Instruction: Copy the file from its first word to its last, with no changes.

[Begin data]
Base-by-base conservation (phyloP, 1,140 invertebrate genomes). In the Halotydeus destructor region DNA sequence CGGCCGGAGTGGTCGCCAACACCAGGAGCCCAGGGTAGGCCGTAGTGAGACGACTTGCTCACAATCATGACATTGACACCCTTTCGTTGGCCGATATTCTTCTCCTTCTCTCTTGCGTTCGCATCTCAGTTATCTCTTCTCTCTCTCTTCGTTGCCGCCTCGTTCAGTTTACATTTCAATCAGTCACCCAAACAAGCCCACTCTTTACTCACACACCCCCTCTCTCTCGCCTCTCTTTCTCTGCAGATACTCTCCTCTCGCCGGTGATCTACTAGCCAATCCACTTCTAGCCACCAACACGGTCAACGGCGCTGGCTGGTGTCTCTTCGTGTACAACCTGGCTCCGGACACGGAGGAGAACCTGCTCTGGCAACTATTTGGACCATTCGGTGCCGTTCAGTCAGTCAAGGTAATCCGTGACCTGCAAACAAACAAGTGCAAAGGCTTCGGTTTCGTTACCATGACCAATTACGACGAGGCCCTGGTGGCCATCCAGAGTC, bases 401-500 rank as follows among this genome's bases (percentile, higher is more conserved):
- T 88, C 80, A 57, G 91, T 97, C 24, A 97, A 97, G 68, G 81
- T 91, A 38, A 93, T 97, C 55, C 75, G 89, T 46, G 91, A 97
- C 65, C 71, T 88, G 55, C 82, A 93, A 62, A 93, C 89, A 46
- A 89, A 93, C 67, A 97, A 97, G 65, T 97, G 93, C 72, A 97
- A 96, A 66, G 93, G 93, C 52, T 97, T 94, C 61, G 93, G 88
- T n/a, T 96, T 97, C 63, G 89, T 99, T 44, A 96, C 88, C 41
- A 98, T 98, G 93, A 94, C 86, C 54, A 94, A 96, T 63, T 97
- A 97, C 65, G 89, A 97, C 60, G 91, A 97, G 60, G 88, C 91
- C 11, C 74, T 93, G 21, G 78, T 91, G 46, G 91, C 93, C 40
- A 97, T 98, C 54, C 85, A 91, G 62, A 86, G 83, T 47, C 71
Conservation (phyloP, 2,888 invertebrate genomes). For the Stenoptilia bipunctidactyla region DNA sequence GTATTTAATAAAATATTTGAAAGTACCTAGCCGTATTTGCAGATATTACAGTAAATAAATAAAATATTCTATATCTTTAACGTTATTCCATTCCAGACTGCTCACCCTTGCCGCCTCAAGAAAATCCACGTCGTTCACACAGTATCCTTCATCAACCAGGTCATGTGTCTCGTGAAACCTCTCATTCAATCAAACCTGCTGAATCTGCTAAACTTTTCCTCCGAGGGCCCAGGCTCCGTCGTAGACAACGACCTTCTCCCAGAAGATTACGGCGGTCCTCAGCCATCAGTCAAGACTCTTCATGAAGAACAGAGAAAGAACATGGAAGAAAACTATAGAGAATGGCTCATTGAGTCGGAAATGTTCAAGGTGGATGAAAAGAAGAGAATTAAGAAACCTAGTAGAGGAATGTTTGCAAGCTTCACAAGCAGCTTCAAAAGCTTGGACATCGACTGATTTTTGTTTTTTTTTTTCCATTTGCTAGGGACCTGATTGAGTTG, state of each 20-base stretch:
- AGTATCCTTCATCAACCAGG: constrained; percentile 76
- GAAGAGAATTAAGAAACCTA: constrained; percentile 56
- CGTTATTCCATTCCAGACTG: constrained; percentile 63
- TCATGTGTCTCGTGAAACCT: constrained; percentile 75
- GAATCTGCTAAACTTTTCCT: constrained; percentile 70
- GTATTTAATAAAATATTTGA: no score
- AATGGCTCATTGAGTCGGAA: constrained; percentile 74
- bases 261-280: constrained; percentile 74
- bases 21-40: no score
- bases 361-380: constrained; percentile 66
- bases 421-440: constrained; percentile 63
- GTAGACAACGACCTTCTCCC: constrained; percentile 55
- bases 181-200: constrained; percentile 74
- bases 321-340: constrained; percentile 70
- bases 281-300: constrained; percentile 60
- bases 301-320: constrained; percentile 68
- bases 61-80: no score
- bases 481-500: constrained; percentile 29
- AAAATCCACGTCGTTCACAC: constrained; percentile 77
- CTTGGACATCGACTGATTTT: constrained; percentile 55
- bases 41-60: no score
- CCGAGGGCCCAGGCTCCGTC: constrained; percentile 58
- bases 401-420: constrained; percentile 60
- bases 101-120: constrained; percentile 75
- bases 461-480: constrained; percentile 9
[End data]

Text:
Base-by-base conservation (phyloP, 1,140 invertebrate genomes). In the Halotydeus destructor region DNA sequence CGGCCGGAGTGGTCGCCAACACCAGGAGCCCAGGGTAGGCCGTAGTGAGACGACTTGCTCACAATCATGACATTGACACCCTTTCGTTGGCCGATATTCTTCTCCTTCTCTCTTGCGTTCGCATCTCAGTTATCTCTTCTCTCTCTCTTCGTTGCCGCCTCGTTCAGTTTACATTTCAATCAGTCACCCAAACAAGCCCACTCTTTACTCACACACCCCCTCTCTCTCGCCTCTCTTTCTCTGCAGATACTCTCCTCTCGCCGGTGATCTACTAGCCAATCCACTTCTAGCCACCAACACGGTCAACGGCGCTGGCTGGTGTCTCTTCGTGTACAACCTGGCTCCGGACACGGAGGAGAACCTGCTCTGGCAACTATTTGGACCATTCGGTGCCGTTCAGTCAGTCAAGGTAATCCGTGACCTGCAAACAAACAAGTGCAAAGGCTTCGGTTTCGTTACCATGACCAATTACGACGAGGCCCTGGTGGCCATCCAGAGTC, bases 401-500 rank as follows among this genome's bases (percentile, higher is more conserved):
- T 88, C 80, A 57, G 91, T 97, C 24, A 97, A 97, G 68, G 81
- T 91, A 38, A 93, T 97, C 55, C 75, G 89, T 46, G 91, A 97
- C 65, C 71, T 88, G 55, C 82, A 93, A 62, A 93, C 89, A 46
- A 89, A 93, C 67, A 97, A 97, G 65, T 97, G 93, C 72, A 97
- A 96, A 66, G 93, G 93, C 52, T 97, T 94, C 61, G 93, G 88
- T n/a, T 96, T 97, C 63, G 89, T 99, T 44, A 96, C 88, C 41
- A 98, T 98, G 93, A 94, C 86, C 54, A 94, A 96, T 63, T 97
- A 97, C 65, G 89, A 97, C 60, G 91, A 97, G 60, G 88, C 91
- C 11, C 74, T 93, G 21, G 78, T 91, G 46, G 91, C 93, C 40
- A 97, T 98, C 54, C 85, A 91, G 62, A 86, G 83, T 47, C 71
Conservation (phyloP, 2,888 invertebrate genomes). For the Stenoptilia bipunctidactyla region DNA sequence GTATTTAATAAAATATTTGAAAGTACCTAGCCGTATTTGCAGATATTACAGTAAATAAATAAAATATTCTATATCTTTAACGTTATTCCATTCCAGACTGCTCACCCTTGCCGCCTCAAGAAAATCCACGTCGTTCACACAGTATCCTTCATCAACCAGGTCATGTGTCTCGTGAAACCTCTCATTCAATCAAACCTGCTGAATCTGCTAAACTTTTCCTCCGAGGGCCCAGGCTCCGTCGTAGACAACGACCTTCTCCCAGAAGATTACGGCGGTCCTCAGCCATCAGTCAAGACTCTTCATGAAGAACAGAGAAAGAACATGGAAGAAAACTATAGAGAATGGCTCATTGAGTCGGAAATGTTCAAGGTGGATGAAAAGAAGAGAATTAAGAAACCTAGTAGAGGAATGTTTGCAAGCTTCACAAGCAGCTTCAAAAGCTTGGACATCGACTGATTTTTGTTTTTTTTTTTCCATTTGCTAGGGACCTGATTGAGTTG, state of each 20-base stretch:
- AGTATCCTTCATCAACCAGG: constrained; percentile 76
- GAAGAGAATTAAGAAACCTA: constrained; percentile 56
- CGTTATTCCATTCCAGACTG: constrained; percentile 63
- TCATGTGTCTCGTGAAACCT: constrained; percentile 75
- GAATCTGCTAAACTTTTCCT: constrained; percentile 70
- GTATTTAATAAAATATTTGA: no score
- AATGGCTCATTGAGTCGGAA: constrained; percentile 74
- bases 261-280: constrained; percentile 74
- bases 21-40: no score
- bases 361-380: constrained; percentile 66
- bases 421-440: constrained; percentile 63
- GTAGACAACGACCTTCTCCC: constrained; percentile 55
- bases 181-200: constrained; percentile 74
- bases 321-340: constrained; percentile 70
- bases 281-300: constrained; percentile 60
- bases 301-320: constrained; percentile 68
- bases 61-80: no score
- bases 481-500: constrained; percentile 29
- AAAATCCACGTCGTTCACAC: constrained; percentile 77
- CTTGGACATCGACTGATTTT: constrained; percentile 55
- bases 41-60: no score
- CCGAGGGCCCAGGCTCCGTC: constrained; percentile 58
- bases 401-420: constrained; percentile 60
- bases 101-120: constrained; percentile 75
- bases 461-480: constrained; percentile 9